An ominous silence followed this epigrammatic wisdom (which Dunckley had just heard from the lips of a poet who had succeeded in writing both an American and an English publishing house into bankruptcy) while the various members of the group pursued their trains of thought along the devious routes of their different mentalities.
‘Dear me!’ said Lady Durwent anxiously, ’what can have detained’——
‘MR. JOHNSTON SMYTH.’
With a jerky action of the knees, the futurist briskly entered the room with all the easy confidence of a famous comedian following on the heels of a chorus announcing his arrival. He looked particularly long and cadaverous in an abrupt, sporting-artistic, blue jacket, with sleeves so short that when he waved his arms (which he did with almost every sentence) he reminded one of a juggler requesting his audience to notice that he has absolutely nothing up his sleeves.
‘Lady Durwent,’ he exclaimed, striking an attitude and looking over his Cyrano-like nose with his right eye as if he were aligning the sights of a musket, ’don’t tell me I’m late. If you do, I shall never speak to the Duke of Earldub again—never!’
As he refused to move an inch until assured that he was not late, and as Lady Durwent was anxious to proceed with the main business of the evening (to say nothing of maintaining the friendship between Smyth and the Duke of Earldub, whose part in his dilatory arrival was rather vague), she granted the necessary pardon, whereupon he straightened his legs and winked long and solemnly at Norton Pyford.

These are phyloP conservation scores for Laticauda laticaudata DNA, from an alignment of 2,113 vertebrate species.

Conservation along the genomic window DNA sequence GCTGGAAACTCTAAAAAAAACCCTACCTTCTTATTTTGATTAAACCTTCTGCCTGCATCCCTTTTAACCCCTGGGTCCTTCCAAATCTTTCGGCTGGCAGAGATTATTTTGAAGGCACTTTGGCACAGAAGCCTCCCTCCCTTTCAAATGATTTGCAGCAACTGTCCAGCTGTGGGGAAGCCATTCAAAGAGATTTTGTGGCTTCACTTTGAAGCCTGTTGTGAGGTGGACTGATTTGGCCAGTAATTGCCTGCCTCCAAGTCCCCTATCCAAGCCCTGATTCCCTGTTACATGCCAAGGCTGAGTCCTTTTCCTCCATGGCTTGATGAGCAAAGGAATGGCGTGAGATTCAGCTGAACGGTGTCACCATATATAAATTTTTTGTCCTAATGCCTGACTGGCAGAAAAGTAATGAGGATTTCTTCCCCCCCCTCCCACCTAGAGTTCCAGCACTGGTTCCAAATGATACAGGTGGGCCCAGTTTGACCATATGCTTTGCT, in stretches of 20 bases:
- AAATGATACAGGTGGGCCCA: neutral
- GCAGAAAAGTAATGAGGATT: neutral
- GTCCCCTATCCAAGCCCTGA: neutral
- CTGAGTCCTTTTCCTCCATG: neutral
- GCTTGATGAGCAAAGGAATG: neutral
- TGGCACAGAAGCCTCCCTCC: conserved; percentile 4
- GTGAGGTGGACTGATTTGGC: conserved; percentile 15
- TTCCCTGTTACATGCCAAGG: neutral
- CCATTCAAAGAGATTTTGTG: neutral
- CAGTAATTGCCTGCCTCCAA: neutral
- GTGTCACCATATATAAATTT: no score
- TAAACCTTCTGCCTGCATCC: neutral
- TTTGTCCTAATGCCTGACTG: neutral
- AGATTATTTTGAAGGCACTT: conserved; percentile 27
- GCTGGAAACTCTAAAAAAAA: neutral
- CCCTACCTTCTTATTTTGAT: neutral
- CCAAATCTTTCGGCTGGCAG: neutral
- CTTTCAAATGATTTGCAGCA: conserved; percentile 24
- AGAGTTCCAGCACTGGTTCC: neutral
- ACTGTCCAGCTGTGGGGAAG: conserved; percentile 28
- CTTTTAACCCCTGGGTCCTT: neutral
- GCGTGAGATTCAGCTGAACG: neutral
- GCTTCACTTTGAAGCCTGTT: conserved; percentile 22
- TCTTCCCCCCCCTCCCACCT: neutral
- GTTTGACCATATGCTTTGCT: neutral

‘Good gracious!’ cried Lady Durwent just as she was about to suggest an exodus to the dining-room, ‘I had forgotten all about Elise!’ She hurriedly rang the bell, which was answered by the butler. ’Send word to Miss Elise that’——
‘Milady,’ said the servitor, addressing an arc-light just over the door, ‘she is descending the stairs this very minute.’
There are moments when women appear at their best—fleeting moments that cannot be sustained. Sometimes it is a tremor of timidity that lends a fawn-like gentleness to their movements, and a frightened wistfulness to the eye, too subtle a thing of beauty to bear analysis in words. A sudden triumph, noble or ignoble, the conquering of a rival, the sound of a lover’s voice, will flush the cheek and liberate the whole radiancy of a woman’s being. Such moments come in every woman’s life, when the quick impulse of emotion achieves an unconscious beauty that defies the ordinary standards of critical appreciation. It is that little instant that is the torch to light a lover’s worship or a poet’s verses—to send strange yearnings into a young man’s breast and set an old man’s memory philandering with the distant past.
It was such a moment for Elise Durwent as she stood in the doorway, the overhanging arc touching her hair and shoulders with the high lights of some master’s painting. Conversation ceased, and in every face there was the universal homage paid to beauty, even though it be tendered grudgingly.